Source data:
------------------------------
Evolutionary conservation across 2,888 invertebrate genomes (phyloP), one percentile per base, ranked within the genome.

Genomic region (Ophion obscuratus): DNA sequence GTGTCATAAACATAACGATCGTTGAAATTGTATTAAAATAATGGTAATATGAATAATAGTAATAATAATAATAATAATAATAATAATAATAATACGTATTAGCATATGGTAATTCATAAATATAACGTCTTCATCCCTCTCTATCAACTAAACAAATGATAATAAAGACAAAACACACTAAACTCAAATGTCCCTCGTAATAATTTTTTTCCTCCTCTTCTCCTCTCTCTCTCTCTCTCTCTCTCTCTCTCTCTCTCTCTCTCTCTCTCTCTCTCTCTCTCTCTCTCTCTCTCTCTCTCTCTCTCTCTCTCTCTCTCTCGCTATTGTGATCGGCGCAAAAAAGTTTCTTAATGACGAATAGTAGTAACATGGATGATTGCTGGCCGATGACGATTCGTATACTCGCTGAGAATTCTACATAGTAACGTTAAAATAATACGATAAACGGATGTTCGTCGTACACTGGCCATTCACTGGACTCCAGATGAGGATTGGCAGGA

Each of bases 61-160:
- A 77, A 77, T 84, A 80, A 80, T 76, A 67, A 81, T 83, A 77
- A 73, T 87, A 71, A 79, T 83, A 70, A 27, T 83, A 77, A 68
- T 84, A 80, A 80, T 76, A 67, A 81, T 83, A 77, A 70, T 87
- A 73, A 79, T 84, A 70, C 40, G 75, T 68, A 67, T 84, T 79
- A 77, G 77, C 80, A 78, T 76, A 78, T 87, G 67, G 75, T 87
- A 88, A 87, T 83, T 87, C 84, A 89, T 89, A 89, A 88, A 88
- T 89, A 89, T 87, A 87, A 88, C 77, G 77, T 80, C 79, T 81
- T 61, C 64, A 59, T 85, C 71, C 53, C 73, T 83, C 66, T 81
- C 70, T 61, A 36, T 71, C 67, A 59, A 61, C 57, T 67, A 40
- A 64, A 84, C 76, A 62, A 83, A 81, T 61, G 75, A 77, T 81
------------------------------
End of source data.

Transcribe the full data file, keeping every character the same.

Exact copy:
Evolutionary conservation across 2,888 invertebrate genomes (phyloP), one percentile per base, ranked within the genome.

Genomic region (Ophion obscuratus): DNA sequence GTGTCATAAACATAACGATCGTTGAAATTGTATTAAAATAATGGTAATATGAATAATAGTAATAATAATAATAATAATAATAATAATAATAATACGTATTAGCATATGGTAATTCATAAATATAACGTCTTCATCCCTCTCTATCAACTAAACAAATGATAATAAAGACAAAACACACTAAACTCAAATGTCCCTCGTAATAATTTTTTTCCTCCTCTTCTCCTCTCTCTCTCTCTCTCTCTCTCTCTCTCTCTCTCTCTCTCTCTCTCTCTCTCTCTCTCTCTCTCTCTCTCTCTCTCTCTCTCTCTCTCTCTCTCTCGCTATTGTGATCGGCGCAAAAAAGTTTCTTAATGACGAATAGTAGTAACATGGATGATTGCTGGCCGATGACGATTCGTATACTCGCTGAGAATTCTACATAGTAACGTTAAAATAATACGATAAACGGATGTTCGTCGTACACTGGCCATTCACTGGACTCCAGATGAGGATTGGCAGGA

Each of bases 61-160:
- A 77, A 77, T 84, A 80, A 80, T 76, A 67, A 81, T 83, A 77
- A 73, T 87, A 71, A 79, T 83, A 70, A 27, T 83, A 77, A 68
- T 84, A 80, A 80, T 76, A 67, A 81, T 83, A 77, A 70, T 87
- A 73, A 79, T 84, A 70, C 40, G 75, T 68, A 67, T 84, T 79
- A 77, G 77, C 80, A 78, T 76, A 78, T 87, G 67, G 75, T 87
- A 88, A 87, T 83, T 87, C 84, A 89, T 89, A 89, A 88, A 88
- T 89, A 89, T 87, A 87, A 88, C 77, G 77, T 80, C 79, T 81
- T 61, C 64, A 59, T 85, C 71, C 53, C 73, T 83, C 66, T 81
- C 70, T 61, A 36, T 71, C 67, A 59, A 61, C 57, T 67, A 40
- A 64, A 84, C 76, A 62, A 83, A 81, T 61, G 75, A 77, T 81